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In its simplest form valuation is the estimation of how much something is worth at a given point in time between a willing buyer and a willing seller. It can be for real property such as land or building, tangible assets such as plants and machinery or intangible assets such as patents, goodwill and trademarks. A business valuation process may comprise all these elements.
Most people get to know about valuation reports when applying for a mortgage. Generally, banks will arrange an independent assessment of a property’s value by an external valuer, to ensure it is worthy of secured finance. In such cases, the valuer is normally instructed directly by the bank.
A lending agency will normally assess the loan-to-value ratio as a percentage of either the purchase price or valuation, whichever is lower. The mortgage valuation is designed to mitigate the bank’s risk by providing an independent, unbiased opinion. It is noteworthy that a valuation is not a structural survey — while the surveyor should highlight in the report any issues that are of note or warrant further investigation by a suitable qualified professional (such as a building surveyor), they are not undertaking a building condition survey. Structural survey should be arranged separately by a suitably qualified professional.
Even if a purchaser is not using financing for a property purchase, it is still wise to get an independent valuation for transactional purposes, as a safety check against the agreed purchase price.
Financial reporting is another reason for which valuations are often required, as companies need to register the value of their assets on their balance sheets in the annual audit. This opinion is normally provided by a suitably qualified professional and is made in accordance with applicable financial reporting standards and regulations.
Valuation reports may also be required in other instances such as in the course of legal action, immigration application, taxation considerations or probate purposes.
The valuation process should include clearly written terms of engagement agreed at the outset between the valuer and the client. These should, at the very least, cover basic items such as:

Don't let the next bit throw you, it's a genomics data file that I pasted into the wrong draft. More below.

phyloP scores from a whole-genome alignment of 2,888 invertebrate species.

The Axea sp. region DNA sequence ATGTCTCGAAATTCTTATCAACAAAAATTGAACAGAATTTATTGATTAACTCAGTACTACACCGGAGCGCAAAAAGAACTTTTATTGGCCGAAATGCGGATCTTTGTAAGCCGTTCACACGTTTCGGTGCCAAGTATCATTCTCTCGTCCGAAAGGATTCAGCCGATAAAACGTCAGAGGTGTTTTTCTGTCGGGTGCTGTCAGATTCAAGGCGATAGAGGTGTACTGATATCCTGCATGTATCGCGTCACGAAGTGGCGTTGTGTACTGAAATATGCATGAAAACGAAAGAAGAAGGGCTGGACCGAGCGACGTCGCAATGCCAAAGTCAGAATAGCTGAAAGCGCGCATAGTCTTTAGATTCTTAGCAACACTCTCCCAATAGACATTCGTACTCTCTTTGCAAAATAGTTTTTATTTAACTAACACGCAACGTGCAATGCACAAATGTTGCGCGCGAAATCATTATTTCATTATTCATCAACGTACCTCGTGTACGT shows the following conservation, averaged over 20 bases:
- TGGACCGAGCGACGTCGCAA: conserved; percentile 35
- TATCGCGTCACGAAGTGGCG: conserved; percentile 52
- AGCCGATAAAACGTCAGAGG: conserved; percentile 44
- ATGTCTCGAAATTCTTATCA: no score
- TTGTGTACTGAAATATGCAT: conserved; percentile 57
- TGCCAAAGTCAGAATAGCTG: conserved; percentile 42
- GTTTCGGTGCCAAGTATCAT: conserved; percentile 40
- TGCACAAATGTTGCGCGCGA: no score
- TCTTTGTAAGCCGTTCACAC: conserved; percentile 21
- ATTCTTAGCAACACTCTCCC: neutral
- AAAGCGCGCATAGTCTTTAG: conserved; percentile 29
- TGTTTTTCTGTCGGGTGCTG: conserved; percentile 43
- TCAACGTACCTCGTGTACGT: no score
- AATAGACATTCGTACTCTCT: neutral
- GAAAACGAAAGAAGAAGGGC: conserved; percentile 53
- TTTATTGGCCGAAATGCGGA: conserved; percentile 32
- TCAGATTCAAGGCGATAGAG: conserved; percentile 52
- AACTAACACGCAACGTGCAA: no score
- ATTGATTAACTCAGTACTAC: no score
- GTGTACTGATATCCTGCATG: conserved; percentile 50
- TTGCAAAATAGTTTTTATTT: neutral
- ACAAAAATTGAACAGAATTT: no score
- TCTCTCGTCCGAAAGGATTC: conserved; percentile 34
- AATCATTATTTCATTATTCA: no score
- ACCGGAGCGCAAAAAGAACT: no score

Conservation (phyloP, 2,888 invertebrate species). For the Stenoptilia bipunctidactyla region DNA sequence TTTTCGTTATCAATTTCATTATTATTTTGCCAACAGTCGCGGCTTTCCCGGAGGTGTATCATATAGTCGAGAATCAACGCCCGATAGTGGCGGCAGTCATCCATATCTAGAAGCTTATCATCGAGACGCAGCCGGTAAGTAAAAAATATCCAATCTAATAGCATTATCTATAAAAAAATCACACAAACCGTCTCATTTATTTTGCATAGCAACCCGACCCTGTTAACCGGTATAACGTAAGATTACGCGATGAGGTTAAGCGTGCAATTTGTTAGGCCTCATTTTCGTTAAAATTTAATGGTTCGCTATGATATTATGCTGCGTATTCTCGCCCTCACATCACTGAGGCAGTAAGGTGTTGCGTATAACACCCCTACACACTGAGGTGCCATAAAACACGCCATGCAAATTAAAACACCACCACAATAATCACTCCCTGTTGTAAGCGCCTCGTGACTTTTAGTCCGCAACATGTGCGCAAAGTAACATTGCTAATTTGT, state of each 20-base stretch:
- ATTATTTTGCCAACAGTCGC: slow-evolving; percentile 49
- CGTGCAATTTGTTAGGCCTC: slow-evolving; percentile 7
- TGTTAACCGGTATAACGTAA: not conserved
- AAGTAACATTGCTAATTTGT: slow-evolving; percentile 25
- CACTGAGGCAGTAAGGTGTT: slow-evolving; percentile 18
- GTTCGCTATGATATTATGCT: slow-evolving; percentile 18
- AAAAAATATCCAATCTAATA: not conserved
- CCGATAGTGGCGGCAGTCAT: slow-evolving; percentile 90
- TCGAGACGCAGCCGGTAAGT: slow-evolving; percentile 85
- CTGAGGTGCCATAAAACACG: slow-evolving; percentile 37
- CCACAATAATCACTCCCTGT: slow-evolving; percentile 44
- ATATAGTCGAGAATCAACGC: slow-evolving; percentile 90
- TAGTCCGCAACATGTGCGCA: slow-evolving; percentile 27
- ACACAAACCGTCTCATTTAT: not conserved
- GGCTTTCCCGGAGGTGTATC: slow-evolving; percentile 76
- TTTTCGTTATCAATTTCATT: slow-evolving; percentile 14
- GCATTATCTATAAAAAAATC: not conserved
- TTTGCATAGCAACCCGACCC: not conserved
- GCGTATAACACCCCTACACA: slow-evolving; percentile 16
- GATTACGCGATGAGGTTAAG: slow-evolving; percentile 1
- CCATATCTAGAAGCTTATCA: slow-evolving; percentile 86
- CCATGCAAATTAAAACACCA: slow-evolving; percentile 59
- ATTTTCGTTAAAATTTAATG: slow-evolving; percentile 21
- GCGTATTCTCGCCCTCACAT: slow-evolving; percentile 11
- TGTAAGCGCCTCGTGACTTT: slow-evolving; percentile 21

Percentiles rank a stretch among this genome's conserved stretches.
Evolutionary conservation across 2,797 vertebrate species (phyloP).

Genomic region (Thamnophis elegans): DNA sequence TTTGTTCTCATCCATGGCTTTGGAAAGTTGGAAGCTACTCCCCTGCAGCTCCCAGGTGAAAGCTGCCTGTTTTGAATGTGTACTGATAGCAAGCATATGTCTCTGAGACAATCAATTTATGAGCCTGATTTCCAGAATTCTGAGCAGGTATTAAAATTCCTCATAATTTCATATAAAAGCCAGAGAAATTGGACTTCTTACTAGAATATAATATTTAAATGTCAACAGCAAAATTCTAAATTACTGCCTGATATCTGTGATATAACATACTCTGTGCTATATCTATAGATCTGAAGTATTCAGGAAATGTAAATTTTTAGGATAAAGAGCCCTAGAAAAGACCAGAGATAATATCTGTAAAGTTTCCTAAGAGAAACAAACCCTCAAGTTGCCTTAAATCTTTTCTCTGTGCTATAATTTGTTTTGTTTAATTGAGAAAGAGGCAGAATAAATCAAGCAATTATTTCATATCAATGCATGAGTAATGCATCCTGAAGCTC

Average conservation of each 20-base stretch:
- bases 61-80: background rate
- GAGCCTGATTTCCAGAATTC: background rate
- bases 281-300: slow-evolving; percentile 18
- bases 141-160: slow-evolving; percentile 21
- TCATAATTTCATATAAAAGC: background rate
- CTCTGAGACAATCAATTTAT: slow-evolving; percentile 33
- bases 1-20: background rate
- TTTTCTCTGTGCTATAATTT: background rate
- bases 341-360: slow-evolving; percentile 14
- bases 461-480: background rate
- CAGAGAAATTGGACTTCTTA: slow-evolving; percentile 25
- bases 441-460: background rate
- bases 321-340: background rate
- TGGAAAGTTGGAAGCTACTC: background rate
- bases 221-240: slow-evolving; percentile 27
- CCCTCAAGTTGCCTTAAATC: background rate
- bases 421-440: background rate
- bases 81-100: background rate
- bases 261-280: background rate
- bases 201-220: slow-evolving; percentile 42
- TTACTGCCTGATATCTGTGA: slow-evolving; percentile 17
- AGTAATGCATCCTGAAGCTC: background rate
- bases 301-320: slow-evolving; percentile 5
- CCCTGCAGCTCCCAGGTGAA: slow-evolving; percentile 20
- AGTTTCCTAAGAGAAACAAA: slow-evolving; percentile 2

• Name of the client
• Details of the property
• Scope of work
• Fees and the turnaround time for the report
• Information required to undertake the report
• Statements concerning previous professional involvements and conflicts of interest
• Any other items of note
Valuation is analytical in nature and should be based on a rational approach with a clear methodology and justifiable inputs. The main methods of valuation employed in real estate reports are as follows:
Comparable Method: Generally used for single residential properties such as apartments and villas and for the simpler types of commercial properties such as office suites and retail units. In this approach, the valuer identifies how much similar properties are being exchanged for and adjusts for the subject property as appropriate.
Income Method: Suitable for income-producing assets such as multi-unit commercial properties with various tenants on individual leases. As such, the valuer capitalises current and future income streams (rents) that the subject property offers.
Profits Method: Employed for trading entities such as hotels. The valuer constructs a cash flow to identify trading profits from which the valuer extrapolates an opinion of value.
Residual Method: Suitable for vacant development land. This method involves the estimation of the gross development value (GDV) of a
proposed development and then subtracting all costs to arrive at an amount that could reasonably be considered for the purchase of the vacant undeveloped site.
Contractors Method (also known as Cost Method): Generally used only for assets that are rarely traded and for which the above methods are not applicable. This approach entails adding the value of the land to the construction cost of the buildings thereon.
The valuer must also carefully consider the most appropriate method(s) to apply in the report. Valuation is a professional occupation that requires relevant educational qualifications, appropriate expert status and accreditations and professional indemnity insurance.
There are several professional bodies around the world that represent valuers and appraisers. Professional associations should have high requirements for entry, clear regulatory and reporting standards, strict codes of conduct and ongoing courses of continued professional development (CPD) for their members to ensure they keep abreast of a changing world. The Royal Institution of Chartered Surveyors (Rics) is widely considered to be the global standard in this profession and issues a lengthy set of international valuation standards every couple of years known as The Red Book, which sets out the relevant measures that members have to adhere to in the course of valuation work.
Additionally, since March all Rics members undertaking valuation work in the UAE also now have to be Registered Valuers.
With regards to built property, the valuer will normally visit the property and take detailed inspection notes, measurements and photographs. The most appropriate method of valuation will then be identified before writing the report. The gathering of required facts and data will also begin and calculations made as required. For standard single residential apartments or villas, the process could be as short as a few days. For more complex commercial properties and development projects, the report could take several weeks to complete, depending on the scope of work.
Source: Declan King, Special to Property Weekly
Director and Group Head of Real Estate at Valustrat